I eschew the latter part of the trail that I had just hiked.  The shepherds are running around heedless of the wet marsh but I am ready to find a dry place to sit.  We bypass the snow-clogged trail and return to the trailhead.  Marsh Marigolds and Globeflowers bloom with the twin fecundity for which they are known.  Both are Buttercups and can look identical but have some differing characteristics.  I enjoy them both as I know that they will herald in the wildflower season at higher elevations.  I find a nice place to plop down my bottom, and sit and admire the high ridge before me.  This ridge is part of the Continental Divide, and I bask in the shadow of the epic backbone of the North American continent.

By the time we leave, darkness has begun to envelop the mountainous country.  I gather my gear and wits, prod the dogs into rising from their prostrate forms, not too difficult to accomplish, and we begin to hike back down towards the car.  The Sun shines its last, but so close to Summer solstice that it is nearly eight of the clock before the ultimate rays strike the high peaks.  There isn’t much to do except return the way we came and thus we march back down the valley, leaving the meadow and the woodlands to the silence that they are much accustomed to.  A fine evening hike now behind us, I give blessings of thanks, happy to have been allowed the opportunity to get out and enjoy a cool, peaceful evening in the Rocky Mountains of Colorado.

Morning Hike to Doctor Park – June 14, 2017


Calypso bulbosa, Fairy Slippers or Calypso Orchid – the name pales next to the beauty, found here on the Doctor Park Trail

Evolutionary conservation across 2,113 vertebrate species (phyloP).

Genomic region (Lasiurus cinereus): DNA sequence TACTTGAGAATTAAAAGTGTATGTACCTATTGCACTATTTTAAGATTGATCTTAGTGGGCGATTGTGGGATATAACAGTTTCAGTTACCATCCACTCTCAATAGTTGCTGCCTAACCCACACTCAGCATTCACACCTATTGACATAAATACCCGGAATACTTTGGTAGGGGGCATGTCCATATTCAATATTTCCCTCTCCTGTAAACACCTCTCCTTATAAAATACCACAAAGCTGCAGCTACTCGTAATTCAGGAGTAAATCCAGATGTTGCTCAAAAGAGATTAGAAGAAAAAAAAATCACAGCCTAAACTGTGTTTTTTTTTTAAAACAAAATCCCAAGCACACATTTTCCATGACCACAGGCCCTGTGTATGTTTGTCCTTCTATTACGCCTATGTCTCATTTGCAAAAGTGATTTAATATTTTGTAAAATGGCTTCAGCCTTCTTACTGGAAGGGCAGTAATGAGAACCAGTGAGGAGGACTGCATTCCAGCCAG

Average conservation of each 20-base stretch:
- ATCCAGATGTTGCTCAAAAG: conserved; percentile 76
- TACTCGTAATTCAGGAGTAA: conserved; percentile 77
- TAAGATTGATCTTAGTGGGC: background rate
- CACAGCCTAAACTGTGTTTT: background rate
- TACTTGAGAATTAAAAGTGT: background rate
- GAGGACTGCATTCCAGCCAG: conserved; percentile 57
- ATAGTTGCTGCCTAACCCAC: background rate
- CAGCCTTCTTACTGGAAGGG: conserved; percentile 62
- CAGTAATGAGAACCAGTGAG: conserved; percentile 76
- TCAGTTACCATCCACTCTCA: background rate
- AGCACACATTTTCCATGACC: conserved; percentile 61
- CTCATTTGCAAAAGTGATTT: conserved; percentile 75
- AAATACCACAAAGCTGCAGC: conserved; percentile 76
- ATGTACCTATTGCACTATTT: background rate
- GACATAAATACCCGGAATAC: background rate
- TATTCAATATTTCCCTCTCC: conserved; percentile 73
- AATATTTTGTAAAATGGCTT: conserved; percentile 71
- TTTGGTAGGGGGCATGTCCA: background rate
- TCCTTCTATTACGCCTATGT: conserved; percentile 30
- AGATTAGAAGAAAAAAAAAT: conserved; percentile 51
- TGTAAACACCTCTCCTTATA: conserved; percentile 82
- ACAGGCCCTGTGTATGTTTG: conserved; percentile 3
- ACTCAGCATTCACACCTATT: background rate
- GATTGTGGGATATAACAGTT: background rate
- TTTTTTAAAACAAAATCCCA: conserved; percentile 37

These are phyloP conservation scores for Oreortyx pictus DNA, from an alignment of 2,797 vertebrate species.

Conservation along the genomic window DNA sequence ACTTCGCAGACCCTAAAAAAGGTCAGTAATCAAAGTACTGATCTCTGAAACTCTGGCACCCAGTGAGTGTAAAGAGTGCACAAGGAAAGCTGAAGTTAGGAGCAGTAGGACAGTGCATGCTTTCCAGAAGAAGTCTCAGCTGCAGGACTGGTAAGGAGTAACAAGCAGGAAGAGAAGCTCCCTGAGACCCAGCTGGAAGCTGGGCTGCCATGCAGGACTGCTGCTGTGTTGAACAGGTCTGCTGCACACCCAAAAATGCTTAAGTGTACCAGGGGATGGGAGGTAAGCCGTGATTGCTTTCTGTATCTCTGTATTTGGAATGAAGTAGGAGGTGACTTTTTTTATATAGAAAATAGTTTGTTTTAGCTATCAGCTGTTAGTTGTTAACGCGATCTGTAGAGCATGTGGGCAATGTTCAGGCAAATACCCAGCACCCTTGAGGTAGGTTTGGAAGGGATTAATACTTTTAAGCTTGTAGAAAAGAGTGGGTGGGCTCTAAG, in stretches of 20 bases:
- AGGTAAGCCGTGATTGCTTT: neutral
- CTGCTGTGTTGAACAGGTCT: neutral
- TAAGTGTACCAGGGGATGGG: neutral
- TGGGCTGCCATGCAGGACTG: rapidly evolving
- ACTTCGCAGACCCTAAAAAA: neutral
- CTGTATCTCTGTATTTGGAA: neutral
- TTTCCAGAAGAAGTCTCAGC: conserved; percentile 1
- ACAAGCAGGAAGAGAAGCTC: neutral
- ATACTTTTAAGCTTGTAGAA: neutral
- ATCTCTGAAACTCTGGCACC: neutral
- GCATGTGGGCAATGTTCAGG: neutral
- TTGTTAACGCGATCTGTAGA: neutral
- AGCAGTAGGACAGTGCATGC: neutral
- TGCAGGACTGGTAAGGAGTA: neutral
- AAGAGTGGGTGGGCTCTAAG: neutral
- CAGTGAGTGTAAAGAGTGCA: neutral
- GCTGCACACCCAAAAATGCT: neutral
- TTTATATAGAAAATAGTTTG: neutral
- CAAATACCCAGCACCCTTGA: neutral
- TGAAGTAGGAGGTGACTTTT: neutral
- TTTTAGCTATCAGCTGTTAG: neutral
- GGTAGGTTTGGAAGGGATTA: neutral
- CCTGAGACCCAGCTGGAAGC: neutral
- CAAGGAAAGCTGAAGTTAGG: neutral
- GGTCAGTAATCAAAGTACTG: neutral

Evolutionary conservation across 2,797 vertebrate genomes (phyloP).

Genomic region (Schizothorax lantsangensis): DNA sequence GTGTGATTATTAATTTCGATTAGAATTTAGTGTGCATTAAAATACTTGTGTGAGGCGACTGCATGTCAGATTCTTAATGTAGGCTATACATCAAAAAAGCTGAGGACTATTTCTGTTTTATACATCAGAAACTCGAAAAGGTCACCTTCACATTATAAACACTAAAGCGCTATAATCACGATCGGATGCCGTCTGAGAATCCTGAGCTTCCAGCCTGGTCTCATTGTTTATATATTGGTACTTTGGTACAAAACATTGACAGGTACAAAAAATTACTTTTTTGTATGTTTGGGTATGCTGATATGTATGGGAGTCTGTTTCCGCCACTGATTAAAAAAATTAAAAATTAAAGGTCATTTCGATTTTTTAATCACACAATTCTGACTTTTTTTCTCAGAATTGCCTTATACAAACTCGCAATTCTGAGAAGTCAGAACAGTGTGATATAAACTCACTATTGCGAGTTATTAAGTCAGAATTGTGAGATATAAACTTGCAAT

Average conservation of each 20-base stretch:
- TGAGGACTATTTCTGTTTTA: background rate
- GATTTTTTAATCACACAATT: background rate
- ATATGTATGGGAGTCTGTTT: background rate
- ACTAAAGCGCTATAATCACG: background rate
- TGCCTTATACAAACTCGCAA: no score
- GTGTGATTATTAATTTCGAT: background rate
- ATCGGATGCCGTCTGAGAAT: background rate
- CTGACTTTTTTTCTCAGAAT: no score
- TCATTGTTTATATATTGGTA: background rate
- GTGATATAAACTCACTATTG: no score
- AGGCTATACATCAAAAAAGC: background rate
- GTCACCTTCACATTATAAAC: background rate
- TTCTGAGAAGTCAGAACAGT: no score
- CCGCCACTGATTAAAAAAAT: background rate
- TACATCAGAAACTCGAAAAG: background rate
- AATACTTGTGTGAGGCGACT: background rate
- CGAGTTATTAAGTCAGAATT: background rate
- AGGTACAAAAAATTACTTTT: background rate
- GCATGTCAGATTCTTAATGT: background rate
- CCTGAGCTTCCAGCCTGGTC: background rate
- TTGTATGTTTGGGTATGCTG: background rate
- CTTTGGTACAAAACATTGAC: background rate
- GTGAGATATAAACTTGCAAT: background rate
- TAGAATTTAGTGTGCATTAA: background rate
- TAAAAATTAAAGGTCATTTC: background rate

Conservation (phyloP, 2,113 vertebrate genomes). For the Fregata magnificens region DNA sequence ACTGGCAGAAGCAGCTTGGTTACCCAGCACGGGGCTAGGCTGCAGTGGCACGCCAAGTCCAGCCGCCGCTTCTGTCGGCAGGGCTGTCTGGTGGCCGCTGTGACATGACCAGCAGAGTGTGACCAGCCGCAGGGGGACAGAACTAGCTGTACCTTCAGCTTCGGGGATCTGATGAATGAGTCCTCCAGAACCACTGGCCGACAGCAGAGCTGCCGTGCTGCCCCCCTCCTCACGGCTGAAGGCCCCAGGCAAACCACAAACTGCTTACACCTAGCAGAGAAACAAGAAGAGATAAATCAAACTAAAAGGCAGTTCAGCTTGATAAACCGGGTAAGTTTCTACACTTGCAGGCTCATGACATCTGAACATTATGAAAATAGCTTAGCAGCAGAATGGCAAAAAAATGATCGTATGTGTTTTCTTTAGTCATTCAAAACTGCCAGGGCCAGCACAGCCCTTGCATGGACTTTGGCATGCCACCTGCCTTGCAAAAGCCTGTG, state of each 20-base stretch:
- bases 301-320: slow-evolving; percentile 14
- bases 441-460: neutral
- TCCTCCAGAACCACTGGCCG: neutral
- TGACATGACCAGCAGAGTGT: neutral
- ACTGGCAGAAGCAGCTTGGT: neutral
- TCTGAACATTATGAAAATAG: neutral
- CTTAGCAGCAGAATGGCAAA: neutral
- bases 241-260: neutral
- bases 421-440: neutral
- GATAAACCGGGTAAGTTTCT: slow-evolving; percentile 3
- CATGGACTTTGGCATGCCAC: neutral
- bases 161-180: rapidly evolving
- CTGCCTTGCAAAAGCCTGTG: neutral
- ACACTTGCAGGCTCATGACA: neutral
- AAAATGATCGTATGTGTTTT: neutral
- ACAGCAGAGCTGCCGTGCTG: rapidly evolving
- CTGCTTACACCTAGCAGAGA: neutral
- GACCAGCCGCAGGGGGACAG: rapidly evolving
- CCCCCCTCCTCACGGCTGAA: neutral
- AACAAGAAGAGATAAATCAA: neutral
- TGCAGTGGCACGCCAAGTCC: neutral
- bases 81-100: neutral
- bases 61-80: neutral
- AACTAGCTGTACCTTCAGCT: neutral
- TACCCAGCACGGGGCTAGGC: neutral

The last week of Spring came upon us here in the Gunnison Country.  Only a week away until the Summer solstice, and the days grew bright and long with plenty of opportunities to get out and enjoy the mountainous lands near my home.  Work beckoned, but not until the evening.  In the meantime I decided to hike up to Doctor Park, located on the spit of land that separates the Taylor River from Spring Creek.  This hike would encompass about eleven to twelve miles of hiking should I reach my destination, thus my leaving early became imperative to successfully returning on time to get home, change and drive up to work.

I rose early and fed the elderly canine, Lady Dog, and gave her something to gnaw on while Draco and Leah, my two German shepherds, accompanied me on our adventure.  Eschewing breakfast at home, I loaded up my pack with snacks and then the two dogs into the car before driving over to the local convenience store to purchase my mandatory cup of coffee along with a quick, hot repast that I could consume while driving up to the North Bank Campground.  Driving slowly through the herd of overnight campers, I made it to the trailhead where the Doctor Park Trail No. 424 leads up from the Taylor River.  The dogs exhibited signs of excitement and scampered about as I made myself ready to hike.  Up we go!  We started hiking after I took a moment to gather my wits, and immediately climbed a series of switchbacks that lead out of the canyon.